It's really way too early to make a judgement on that. We know what the results -- both direct and indirect -- of Pearl Harbor were. We have absolutely no idea of what the results on 9/11 will ultimately be. We can make guesses, and some guesses will be better than others, but we do not KNOW.
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Lightwizard
 
  1  
Reply Thu 31 Oct, 2002 02:01 pm
I agree with Merry Andrew. Also I think recreations of 9/ll would not be prudent and would come off as exploitive and cheap. Maybe 50 years from now when barely any of us will be here. 9/ll has to be examined more closely and the Bush Administration has money wrenched any close scrutinity which Gore Vidal and many others have jumped on with his assessment that there is a cover-up ensuing. Where this will lead is, as usual, anybody's guess. In any case, I think there is less proof that Pearl Harbor was avoidable than 9/ll. I remembered the threats that they could fly aircraft into the Trade Center, the Sear's Tower and the Empire State Building as wells as the Capital and other Washington monuments. Why couldn't our legislative body figure that out and give the CIA and FBI more wiggle room in using covert tactics to head this off? Michael Moore calls them stupid white people -- I'm not just merely inclined to agree. I do agree.
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margo
 
  1  
Reply Sat 2 Nov, 2002 12:28 pm
Just a quick reminder - WWII started, I believe, in 1939, but it took a fair escalation to make the US believe it existed.
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Phoenix32890
 
  1  
Reply Sat 2 Nov, 2002 12:35 pm
For those of you, not of "a certain age", who were not around during WWII, here is a nice website on the subject:

http://www.fdrlibrary.marist.edu/ww2faq.html
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Algis Kemezys
 
  1  
Reply Mon 4 Nov, 2002 11:59 am
I dearly hope it's Pearl Harbor
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Anonymous
 
  1  
Reply Tue 5 Nov, 2002 11:29 am
Has to be Pearl Habor. However, if the US goes to war against Iraq and WWIII is a result then I think 9/11 will become pivotal.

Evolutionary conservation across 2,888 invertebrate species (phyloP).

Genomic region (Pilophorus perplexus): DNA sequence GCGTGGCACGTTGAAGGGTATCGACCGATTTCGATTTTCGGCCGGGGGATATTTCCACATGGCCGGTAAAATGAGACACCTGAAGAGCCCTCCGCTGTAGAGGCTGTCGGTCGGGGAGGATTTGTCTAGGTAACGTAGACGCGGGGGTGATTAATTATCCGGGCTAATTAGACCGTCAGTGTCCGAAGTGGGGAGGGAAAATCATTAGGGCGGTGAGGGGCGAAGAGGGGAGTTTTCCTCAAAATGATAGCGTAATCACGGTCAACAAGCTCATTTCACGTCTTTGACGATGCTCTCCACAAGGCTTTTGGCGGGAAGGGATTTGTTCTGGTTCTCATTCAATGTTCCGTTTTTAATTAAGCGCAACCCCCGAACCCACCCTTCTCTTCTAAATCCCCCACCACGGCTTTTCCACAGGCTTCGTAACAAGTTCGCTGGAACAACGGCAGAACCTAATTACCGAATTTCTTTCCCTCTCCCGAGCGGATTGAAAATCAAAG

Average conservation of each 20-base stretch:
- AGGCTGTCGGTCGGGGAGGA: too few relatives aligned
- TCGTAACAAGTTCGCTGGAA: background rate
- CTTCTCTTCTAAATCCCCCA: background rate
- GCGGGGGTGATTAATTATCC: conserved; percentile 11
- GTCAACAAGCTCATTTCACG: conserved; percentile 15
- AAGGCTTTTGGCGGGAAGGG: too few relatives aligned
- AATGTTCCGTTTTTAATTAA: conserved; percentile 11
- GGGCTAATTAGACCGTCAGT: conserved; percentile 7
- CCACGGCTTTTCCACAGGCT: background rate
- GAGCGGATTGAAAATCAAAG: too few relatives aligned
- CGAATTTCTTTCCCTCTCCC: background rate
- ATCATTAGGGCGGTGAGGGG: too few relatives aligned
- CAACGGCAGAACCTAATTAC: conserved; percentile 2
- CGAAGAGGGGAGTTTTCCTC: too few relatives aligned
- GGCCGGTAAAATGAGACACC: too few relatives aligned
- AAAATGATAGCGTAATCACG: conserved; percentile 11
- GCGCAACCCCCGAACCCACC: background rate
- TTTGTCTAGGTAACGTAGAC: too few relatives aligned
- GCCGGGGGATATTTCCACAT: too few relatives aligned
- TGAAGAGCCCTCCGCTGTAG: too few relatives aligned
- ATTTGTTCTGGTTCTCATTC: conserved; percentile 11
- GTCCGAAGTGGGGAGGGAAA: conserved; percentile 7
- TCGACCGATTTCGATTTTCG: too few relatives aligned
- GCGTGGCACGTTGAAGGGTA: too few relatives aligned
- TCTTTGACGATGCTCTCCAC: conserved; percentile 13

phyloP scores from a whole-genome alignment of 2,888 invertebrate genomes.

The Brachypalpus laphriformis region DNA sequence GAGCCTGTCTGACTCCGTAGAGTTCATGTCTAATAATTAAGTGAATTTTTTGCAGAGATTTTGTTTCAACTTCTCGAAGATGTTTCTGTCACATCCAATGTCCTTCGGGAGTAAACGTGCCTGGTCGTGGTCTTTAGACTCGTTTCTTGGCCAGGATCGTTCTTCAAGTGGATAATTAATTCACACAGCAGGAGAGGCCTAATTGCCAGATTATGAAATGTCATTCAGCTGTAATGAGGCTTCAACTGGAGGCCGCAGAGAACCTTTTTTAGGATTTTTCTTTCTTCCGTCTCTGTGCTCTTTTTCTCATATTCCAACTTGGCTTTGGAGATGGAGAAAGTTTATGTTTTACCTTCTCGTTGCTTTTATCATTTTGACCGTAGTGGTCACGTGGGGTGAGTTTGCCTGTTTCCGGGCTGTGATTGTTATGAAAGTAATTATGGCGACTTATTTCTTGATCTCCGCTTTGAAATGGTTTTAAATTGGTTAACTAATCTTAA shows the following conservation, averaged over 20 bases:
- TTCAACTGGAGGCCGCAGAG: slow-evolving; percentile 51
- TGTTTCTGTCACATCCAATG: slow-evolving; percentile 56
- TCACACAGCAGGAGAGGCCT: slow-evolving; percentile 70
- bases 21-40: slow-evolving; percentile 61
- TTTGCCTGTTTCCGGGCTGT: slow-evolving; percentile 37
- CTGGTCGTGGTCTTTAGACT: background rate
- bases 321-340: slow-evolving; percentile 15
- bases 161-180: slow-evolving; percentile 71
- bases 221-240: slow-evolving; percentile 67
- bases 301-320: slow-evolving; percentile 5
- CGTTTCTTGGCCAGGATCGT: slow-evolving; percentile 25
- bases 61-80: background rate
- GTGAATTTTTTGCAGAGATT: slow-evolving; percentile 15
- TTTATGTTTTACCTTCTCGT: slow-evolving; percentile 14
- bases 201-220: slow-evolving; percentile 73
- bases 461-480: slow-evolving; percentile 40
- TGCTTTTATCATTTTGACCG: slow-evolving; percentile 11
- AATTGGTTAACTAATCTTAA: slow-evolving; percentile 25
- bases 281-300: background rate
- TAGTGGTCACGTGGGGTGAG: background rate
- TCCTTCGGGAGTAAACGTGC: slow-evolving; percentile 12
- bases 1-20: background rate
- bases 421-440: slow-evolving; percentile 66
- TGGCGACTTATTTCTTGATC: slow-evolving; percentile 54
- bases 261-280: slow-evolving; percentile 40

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Merry Andrew
 
  1  
Reply Tue 5 Nov, 2002 01:09 pm
DorelJoanne? Who's DorelJoanne? I know a Joanne Dorel. Nice lady, cream of the crop.
0 Replies
 
JoanneDorel
 
  1  
Reply Tue 5 Nov, 2002 04:24 pm
Long story MA I managed to foul up my JoanneDorel account, figured Craven and Jepah didn't have enough to do to keep the sight up and running <G> But I think I will just stick to Joanne unless they can fix it.
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JoanneDorel
 
  1  
Reply Tue 5 Nov, 2002 07:14 pm
Craven
Is a genious
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JoanneDorel
 
  1  
Reply Tue 5 Nov, 2002 07:14 pm
And really cute too
Cool
0 Replies
 
husker
 
  1  
Reply Tue 5 Nov, 2002 07:52 pm
The day JFK was shot made a big imprint in my memory.
0 Replies
 
Merry Andrew
 
  1  
Reply Thu 7 Nov, 2002 06:17 pm
Husker, JFK's assasination made a major impression on me, too, at the time. But I doubt that I'd consider it a defining moment in history in the same sense as Pearl Harbor or 9/11 or the firing on Ft. Sumter. That's an event which certainly shocked a nation but had no major historical impact on subsequent history.
0 Replies
 
Steve 41oo
 
  1  
Reply Mon 18 Nov, 2002 05:25 pm
WW3 will last for decades. It will be an asymmetric war, a regime change here, a city destroyed there, outbreaks of disease and intermittant outrages happening anywhere. It didn't really start with 911, but that was the defining moment. So as I expect to live the rest of my life (I am <50) in a permanent state of 'low intensity war', because it has no end, I think 911 was the more defining moment. You could argue that Pearl Harbor marked the beginning of the end of WW2, 911 marked the start of war without end.
0 Replies